HB220 moves forward with changes, public safety officials still concerned
BIRMINGHAM, Ala. (WBRC) - One local fire chief says the fight is not over concerning a bill, passed by state lawmakers, that’s raises safety concerns about school construction projects.
House Bill 220 will remove oversight by the state on construction projects of $500,000 or less at K-12 schools and institutes of higher learning. The Division of Construction Management, which is a state agency, typically provides oversight on projects. That responsibility would be transferred to the governing board of each institution.
The bill now also includes executive amendments from Governor Ivey that establish a task force to review safety concerns related to the bill, before it’s implemented in February 2022.
“This is a good opportunity for everybody,” said Chief Tim Love, Alabama Fire and Rescue, “I like to fix a problem, not just for tomorrow - but for the next 30 years.”
Love hopes he’s bought some time to fix a newly passed bill he believes has critical safety gaps.
“One of the things we shared with the governor is that people keep saying small project,” said Love, “I reminded them of a sign at the Birmingham Airport that fell in 2013. It was a small project, but it killed a young child and injured 3 others. Every project due to complexity can present a danger.”
When first we spoke with Chief Love in April -- he’d already sent a letter to the state on behalf of the Alabama Association of Fire Chiefs. Some state construction agencies had sent a letter as well. Their concern is changing oversight and not have independent oversight requirements it could leave safety gaps at your child’s school.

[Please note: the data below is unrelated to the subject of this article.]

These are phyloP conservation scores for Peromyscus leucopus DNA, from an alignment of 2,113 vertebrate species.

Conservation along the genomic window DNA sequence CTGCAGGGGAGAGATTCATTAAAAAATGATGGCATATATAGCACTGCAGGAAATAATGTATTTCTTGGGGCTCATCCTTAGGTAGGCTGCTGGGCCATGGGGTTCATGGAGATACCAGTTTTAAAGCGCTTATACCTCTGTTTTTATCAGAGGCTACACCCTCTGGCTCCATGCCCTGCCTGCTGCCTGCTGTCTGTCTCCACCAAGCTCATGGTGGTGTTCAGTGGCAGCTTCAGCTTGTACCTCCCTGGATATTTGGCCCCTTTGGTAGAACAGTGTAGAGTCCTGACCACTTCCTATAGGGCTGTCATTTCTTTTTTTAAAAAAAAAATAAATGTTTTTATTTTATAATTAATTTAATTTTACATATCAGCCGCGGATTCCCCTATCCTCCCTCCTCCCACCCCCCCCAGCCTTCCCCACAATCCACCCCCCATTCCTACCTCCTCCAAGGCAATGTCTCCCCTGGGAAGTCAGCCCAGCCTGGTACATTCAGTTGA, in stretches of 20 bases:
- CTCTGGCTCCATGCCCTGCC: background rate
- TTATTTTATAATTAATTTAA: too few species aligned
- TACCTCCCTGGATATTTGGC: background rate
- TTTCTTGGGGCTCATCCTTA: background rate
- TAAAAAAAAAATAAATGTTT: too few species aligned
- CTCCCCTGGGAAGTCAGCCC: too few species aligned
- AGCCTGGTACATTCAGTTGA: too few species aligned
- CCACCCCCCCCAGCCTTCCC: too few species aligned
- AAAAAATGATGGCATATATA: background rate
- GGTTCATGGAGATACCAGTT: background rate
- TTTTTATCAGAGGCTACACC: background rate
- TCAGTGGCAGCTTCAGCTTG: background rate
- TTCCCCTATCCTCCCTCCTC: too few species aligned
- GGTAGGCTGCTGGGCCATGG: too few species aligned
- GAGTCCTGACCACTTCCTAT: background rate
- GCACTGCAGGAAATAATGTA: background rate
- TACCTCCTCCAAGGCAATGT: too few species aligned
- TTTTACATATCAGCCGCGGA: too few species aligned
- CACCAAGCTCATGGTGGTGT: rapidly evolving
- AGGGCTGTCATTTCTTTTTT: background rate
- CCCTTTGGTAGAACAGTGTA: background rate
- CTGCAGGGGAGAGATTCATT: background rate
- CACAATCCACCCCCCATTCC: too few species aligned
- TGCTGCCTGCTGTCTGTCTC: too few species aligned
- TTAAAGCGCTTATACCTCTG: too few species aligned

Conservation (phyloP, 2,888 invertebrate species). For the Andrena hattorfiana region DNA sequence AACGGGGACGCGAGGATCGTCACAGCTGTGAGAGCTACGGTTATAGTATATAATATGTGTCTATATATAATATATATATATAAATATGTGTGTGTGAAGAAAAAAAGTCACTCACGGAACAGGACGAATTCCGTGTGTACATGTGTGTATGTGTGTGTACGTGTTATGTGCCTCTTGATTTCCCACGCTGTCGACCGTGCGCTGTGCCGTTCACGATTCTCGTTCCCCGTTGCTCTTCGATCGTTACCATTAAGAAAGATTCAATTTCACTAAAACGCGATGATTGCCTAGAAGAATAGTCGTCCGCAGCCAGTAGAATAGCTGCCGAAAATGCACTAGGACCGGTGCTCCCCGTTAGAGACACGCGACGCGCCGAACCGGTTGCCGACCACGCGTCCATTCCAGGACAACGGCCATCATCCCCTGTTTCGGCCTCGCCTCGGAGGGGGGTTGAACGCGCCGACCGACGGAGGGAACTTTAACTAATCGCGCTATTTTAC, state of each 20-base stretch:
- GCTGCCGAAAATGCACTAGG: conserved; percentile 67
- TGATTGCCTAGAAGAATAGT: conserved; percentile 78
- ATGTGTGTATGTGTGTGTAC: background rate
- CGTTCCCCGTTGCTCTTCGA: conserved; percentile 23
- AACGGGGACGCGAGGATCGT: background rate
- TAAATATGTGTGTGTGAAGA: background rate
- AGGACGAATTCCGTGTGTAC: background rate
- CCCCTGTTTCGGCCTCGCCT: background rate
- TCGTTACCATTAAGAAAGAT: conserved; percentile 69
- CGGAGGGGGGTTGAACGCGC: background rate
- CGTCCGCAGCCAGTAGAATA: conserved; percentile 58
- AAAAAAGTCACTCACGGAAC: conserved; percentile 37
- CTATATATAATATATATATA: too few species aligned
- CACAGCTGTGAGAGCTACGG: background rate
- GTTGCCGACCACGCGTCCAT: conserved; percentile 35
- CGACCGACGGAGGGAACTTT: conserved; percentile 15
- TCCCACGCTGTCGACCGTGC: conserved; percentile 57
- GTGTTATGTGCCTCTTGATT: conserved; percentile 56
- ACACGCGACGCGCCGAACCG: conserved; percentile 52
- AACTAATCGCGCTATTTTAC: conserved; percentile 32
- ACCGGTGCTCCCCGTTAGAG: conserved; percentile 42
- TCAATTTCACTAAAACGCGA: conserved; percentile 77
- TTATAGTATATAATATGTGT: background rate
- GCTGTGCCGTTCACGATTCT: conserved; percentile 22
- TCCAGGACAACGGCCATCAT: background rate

Chief Love says proponents of the bill say its intent is to streamline and speed up school construction projects, but he hopes the task force could get to the root of the problem with construction delays at K-12 schools and tweak the bill to address that.
“I would like to review the various complaints that legislators have been receiving,” said Love, " Let’s see the cause of the delay. The cause of the price increase. Let’s streamline that and not put this law into place.”
WBRC left a message with (R) Nathaniel Ledbetter, who advocated for the bill.
The 12-member task force responsible for the review process, has not been named, but would include a member of the fire chief’s association, state lawmakers, education leaders, engineer and construction experts, and a member appointed by the Governor. The group must have the first meeting before July 15th.
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